Bishops in Senegal Urge Patience as Churches Remain Closed after Government Eased Measures

Catholic Bishops in Senegal during a press conference in Dakar in March 2019.
Credit: Public Domain

Catholic Bishops in Senegal have announced their collective decision to keep churches closed even after the government eased COVID-19 restrictions and urged the faithful “to be patient in faith and in hope.”

“Despite our common thirst to find our way back to our churches, we, your Bishops, urge you to be patient in faith and in Hope,” the Bishops say in their collective statement issued July 10.

They explain, “The present situation, from the opinions we have been able to gather, does not militate in favour of an immediate opening of our churches for worship.”

In the statement signed by the Archbishop of Dakar, Benjamin Ndiaye, the Bishops highlight the background of their decision saying, “The representatives of the Ecclesiastical Province of Dakar beforehand, gathered the opinion of doctors and health personnel of the community.”

They continue, “The daily communication of the Ministry of Health and Social Action reports a persistence of new cases of COVID-19. It also points out two phenomena: on the one hand, the spread of the pandemic in areas and regions initially spared and, on the other hand, the steady rate of the curve around 9 percent to 10 percent of the subjects tested, a rate that could increase in the days or weeks to come.”

On July 4, Senegal’s government announced it has decided to roll back some lockdown restrictions in the country after two nights of violent protests against the prolonged curfew and lockdown, according to reports.

Interior Minister Aly Ngouille Ndiaye said the start of the dusk to dawn curfew would be pushed back by two hours, to 11:00 pm and that restrictions on travel between Senegal’s regions would be lifted.

“Gatherings in public or private places, churches, restaurants, gyms, casinos will also benefit from these relaxation measures,” Minister Ndiaye added.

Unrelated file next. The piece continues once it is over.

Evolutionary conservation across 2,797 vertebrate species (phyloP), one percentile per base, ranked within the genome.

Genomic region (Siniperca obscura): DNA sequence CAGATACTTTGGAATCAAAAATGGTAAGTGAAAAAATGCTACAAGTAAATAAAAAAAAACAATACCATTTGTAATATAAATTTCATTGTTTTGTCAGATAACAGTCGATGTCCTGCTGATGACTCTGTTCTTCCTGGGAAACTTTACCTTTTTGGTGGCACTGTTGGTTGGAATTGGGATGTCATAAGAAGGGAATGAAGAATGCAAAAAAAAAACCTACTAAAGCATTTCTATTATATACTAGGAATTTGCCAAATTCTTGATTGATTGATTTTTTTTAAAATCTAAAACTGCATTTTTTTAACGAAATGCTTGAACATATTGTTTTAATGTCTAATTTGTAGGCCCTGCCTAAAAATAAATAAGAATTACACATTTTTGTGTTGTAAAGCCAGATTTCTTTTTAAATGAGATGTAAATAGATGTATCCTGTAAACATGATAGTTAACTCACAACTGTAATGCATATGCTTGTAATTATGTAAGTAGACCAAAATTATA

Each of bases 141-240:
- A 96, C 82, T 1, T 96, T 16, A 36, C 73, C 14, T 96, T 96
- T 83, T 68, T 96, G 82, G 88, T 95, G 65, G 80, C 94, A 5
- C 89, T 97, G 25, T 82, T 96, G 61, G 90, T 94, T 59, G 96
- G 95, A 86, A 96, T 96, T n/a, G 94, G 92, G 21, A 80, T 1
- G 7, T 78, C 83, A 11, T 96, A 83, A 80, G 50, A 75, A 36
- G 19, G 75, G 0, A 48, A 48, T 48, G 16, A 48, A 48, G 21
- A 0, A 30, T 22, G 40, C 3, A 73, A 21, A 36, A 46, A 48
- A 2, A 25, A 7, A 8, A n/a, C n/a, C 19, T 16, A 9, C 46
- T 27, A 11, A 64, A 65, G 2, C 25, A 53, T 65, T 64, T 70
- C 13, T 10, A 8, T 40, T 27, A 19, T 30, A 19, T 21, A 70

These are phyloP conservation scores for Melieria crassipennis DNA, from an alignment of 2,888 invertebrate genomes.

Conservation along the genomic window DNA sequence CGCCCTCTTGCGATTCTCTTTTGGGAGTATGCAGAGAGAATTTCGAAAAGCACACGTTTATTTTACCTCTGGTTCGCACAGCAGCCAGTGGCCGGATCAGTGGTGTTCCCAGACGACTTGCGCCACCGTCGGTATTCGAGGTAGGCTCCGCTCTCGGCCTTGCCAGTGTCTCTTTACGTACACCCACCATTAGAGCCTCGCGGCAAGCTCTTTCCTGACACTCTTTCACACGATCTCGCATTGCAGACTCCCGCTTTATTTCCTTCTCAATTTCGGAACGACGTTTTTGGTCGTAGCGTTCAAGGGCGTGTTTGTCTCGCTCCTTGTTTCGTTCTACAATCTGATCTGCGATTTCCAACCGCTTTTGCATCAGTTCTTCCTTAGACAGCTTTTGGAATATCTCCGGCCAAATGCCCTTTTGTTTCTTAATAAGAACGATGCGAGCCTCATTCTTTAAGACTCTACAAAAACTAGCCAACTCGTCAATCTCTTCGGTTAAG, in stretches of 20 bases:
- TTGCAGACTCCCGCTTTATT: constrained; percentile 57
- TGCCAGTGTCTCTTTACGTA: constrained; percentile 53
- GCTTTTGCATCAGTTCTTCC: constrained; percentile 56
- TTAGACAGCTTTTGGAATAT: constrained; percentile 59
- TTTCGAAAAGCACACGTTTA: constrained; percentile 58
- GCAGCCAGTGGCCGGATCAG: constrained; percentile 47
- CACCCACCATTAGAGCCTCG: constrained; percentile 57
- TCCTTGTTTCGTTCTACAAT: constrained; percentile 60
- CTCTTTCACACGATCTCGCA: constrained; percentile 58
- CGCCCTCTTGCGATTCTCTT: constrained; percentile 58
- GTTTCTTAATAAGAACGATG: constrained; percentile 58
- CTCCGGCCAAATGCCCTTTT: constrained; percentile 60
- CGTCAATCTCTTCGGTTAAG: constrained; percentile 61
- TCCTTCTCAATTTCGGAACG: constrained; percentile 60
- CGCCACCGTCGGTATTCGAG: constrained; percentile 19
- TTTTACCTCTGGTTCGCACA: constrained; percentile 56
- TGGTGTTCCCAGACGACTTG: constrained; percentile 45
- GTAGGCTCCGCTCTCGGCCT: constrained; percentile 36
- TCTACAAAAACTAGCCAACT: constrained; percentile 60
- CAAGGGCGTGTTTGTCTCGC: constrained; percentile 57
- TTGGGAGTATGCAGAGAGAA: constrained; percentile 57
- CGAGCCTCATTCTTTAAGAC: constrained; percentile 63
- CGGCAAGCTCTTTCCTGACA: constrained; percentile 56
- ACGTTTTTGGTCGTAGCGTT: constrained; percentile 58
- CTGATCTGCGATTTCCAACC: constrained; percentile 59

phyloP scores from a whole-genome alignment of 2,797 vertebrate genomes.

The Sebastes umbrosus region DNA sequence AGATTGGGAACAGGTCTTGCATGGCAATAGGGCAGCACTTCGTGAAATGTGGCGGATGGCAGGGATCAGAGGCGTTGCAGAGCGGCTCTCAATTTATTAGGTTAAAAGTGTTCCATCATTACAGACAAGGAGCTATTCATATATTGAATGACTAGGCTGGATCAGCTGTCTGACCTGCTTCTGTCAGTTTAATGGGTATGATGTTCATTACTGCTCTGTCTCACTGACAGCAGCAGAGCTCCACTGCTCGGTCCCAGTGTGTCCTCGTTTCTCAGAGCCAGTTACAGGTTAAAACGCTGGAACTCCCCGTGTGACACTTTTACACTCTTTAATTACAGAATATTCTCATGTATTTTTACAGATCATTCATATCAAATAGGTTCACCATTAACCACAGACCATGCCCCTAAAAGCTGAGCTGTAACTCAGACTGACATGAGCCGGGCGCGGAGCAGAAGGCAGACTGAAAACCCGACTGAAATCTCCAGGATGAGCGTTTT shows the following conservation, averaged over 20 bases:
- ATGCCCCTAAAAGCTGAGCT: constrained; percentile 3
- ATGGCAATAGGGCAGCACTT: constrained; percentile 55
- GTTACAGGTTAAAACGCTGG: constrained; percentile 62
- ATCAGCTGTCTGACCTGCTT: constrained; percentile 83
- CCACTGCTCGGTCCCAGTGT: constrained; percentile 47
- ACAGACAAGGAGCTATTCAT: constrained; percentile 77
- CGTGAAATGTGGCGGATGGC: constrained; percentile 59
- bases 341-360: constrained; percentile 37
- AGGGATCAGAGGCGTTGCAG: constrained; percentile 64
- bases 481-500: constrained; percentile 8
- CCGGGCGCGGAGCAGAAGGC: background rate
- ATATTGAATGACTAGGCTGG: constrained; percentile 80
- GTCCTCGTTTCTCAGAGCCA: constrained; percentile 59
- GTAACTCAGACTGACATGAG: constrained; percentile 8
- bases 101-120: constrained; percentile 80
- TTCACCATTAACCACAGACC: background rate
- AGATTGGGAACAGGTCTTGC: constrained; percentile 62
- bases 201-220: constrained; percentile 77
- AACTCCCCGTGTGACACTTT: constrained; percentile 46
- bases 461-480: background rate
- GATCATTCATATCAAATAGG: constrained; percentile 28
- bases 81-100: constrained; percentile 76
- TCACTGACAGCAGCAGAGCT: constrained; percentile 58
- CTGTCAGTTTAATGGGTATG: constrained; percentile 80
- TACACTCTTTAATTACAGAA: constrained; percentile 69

The West African nation has reported at least 8,135 cases of COVID-19 including 5,446 recoveries and 148 related deaths, according to statistics from Worlddometers.

In their June 10 statement, Catholic Bishops in Senegal emphasize the need “to assess the pandemic situation after the reopening of markets, the resumption of intercity transport, the reopening of classes and the lifting of the state of emergency.”

“The increase in the number of cases follows the non-respect of preventive measures by the in the fight against COVID-19,” the Bishops say.

The Bishops also warn of the probability of “a second wave of contamination that could lead to another lockdown,” adding that these trends show how “delicate the current situation is and how much caution and wisdom is required.”

As a way forward, the Bishops say that they envisage the reopening of places of worship and the resumption of pastoral activities around mid-August “if the situation improves.”

They ask parish communities to “carry out a pastoral reflection on health measures adapted to each locality.”

They add, “This inclusive approach, reminds us all of our collective responsibilities in the common struggle against this COVID-19 pandemic.”

“In the name of our faith, which invites us to pray in all circumstances, also in the name of our duty as citizens working in solidarity and the duty of Christian charity, we ask you to persevere in this fight by respecting the standards of health safety which are constantly reminded to us by the competent services. In so doing, we are preserving our lives and the lives of others,” the Bishops conclude.


ACI Africa was officially inaugurated on August 17, 2019 as a continental Catholic news agency at the service of the Church in Africa. Headquartered in Kenya’s capital, Nairobi, this media apostolate will strive to facilitate the telling of Africa’s story by providing media coverage of Catholic events on the African continent, giving visibility to the activities of the Church across Africa where statistics show significant growth in numbers and the continent gradually becoming the axis of Catholicism. This is expected to contribute to an awareness of and appreciation for the significant role of the Church in Africa and over time, the realization of a realistic image of Africa that often receives negative media framing.

Father Don Bosco Onyalla
Editor-in-Chief, ACI Africa
[email protected]